Homemade Cinnamon Bread–Just One Rise

It’s hard to believe that Labor Day weekend has come and gone, and in my mind, it is officially the close of summer. 

Now it’s time to look forward to picking apples, delicious pumpkin desserts,  colorful fall foliage, crisp sunny days and cool star filled nights, comfort foods, wine tasting, maybe a little homemade wine making, and homemade breads.

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Since we have had cooler temperatures I decided to make a loaf of homemade cinnamon bread.  The only problem with making homemade bread is that it can consume several hours of your time.  Since many of us don’t have hours of idle time on our hands,  I looked for a recipe that only requires one rise of the bread dough instead of two.  I found a recipe that looked worth trying in my old Betty Crocker’s Picture Cook Book. 

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Here is my adapted version of the recipe.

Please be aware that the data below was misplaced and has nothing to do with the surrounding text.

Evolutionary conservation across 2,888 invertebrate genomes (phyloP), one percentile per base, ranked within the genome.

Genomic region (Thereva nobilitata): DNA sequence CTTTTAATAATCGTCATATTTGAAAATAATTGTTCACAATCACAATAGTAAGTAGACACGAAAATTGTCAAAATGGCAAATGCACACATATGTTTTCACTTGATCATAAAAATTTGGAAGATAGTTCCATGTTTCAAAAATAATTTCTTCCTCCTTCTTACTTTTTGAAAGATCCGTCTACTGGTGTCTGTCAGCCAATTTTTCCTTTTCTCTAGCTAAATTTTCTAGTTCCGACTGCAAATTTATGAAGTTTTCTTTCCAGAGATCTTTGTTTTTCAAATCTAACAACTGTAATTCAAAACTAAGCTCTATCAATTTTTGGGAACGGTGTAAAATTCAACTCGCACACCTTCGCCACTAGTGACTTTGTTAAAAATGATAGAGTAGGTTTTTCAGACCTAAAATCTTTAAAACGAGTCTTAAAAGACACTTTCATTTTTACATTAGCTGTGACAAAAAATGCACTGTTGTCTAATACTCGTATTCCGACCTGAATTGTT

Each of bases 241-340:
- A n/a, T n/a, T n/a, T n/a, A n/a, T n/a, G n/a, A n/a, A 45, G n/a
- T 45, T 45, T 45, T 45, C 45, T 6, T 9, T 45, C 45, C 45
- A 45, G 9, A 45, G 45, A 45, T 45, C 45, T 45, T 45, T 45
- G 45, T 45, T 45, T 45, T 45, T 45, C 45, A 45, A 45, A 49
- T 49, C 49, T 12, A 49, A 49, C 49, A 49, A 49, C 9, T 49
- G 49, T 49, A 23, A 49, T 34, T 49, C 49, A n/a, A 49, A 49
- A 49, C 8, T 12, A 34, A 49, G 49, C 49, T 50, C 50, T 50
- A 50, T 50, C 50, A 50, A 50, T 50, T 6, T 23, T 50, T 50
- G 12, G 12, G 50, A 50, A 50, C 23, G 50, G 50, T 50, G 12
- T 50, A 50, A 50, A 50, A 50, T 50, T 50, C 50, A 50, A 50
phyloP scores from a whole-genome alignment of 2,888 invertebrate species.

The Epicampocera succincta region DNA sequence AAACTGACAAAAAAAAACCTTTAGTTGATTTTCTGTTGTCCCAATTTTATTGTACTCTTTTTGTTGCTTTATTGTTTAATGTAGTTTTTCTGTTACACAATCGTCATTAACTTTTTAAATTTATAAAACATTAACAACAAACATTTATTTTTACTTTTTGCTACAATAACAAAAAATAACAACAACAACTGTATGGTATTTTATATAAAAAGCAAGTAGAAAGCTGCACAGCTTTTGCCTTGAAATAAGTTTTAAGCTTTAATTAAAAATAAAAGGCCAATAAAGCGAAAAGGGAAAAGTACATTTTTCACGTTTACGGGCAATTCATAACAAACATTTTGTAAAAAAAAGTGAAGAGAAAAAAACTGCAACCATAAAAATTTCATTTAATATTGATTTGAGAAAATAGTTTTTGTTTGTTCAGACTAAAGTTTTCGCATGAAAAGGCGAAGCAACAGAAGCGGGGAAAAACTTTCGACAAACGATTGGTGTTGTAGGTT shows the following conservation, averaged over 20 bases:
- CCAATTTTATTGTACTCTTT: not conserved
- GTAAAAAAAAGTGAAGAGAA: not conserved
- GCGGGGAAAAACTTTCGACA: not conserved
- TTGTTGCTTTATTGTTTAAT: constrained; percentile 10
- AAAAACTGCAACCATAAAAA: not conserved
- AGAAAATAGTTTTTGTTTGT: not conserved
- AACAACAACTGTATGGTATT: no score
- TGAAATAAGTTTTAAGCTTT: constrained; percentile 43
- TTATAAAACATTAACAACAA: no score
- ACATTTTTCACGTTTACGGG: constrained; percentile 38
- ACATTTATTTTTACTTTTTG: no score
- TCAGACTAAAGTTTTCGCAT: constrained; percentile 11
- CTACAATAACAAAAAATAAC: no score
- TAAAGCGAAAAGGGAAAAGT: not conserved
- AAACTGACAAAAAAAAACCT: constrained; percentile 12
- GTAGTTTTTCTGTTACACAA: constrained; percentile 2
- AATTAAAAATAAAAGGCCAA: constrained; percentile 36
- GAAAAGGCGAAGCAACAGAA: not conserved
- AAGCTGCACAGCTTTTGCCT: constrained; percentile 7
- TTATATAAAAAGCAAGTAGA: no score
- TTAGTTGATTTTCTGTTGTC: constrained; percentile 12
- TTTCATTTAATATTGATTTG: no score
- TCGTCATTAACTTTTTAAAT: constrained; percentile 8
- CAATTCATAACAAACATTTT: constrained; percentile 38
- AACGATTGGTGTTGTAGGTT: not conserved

1 Hour Rise Sweet Dough

1/2 c. milk

1 tsp. salt

1 tbsp. granulated sugar

2 tsp. yeast

1 egg

2 tbsp. olive oil

2 c. all-purpose flour

1 tbsp. margarine, softened

Sugar and Cinnamon Mixture

1/4 c. granulated sugar

1 tsp. cinnamon

In a mixing bowl, add salt, sugar, egg, yeast, and olive oil.  Mix all ingredients until blended.  In a small saucepan, warm milk on low heat. Once milk is warmed, pour it into the yeast mixture and stir well.  Add flour; mix thoroughly. 

On lightly floured surface knead bread lightly until dough forms into a ball.  Roll dough out to about 1/2” thick, and 8” round in diameter.

Spread softened margarine onto dough, leaving a little bit for the top of the loaf.  Sprinkle 3/4 of the prepared cinnamon and sugar mixture on top of margarine.  Roll dough into the shape of a loaf of bread; tuck the ends underneath, and place in loaf pan.

With a sharp knife, make a slice lengthwise down the length of the loaf of bread.  Fill the split with the remaining cinnamon and sugar mixture, and brush and remaining margarine on top.  Let rise for 1 hour.

Bake in 375 degree oven for 20 minutes.  Remove from oven, and cool slightly in pan before removing.  If you prefer (it’s optional) you can lightly brush margarine on top of the warm loaf of bread.  I tend to do this since I think it softens the top of the bread slightly.

This recipe is a time saver.  While the bread is not as light in grain as a two rise recipe, there is no sacrifice in flavor – yum!

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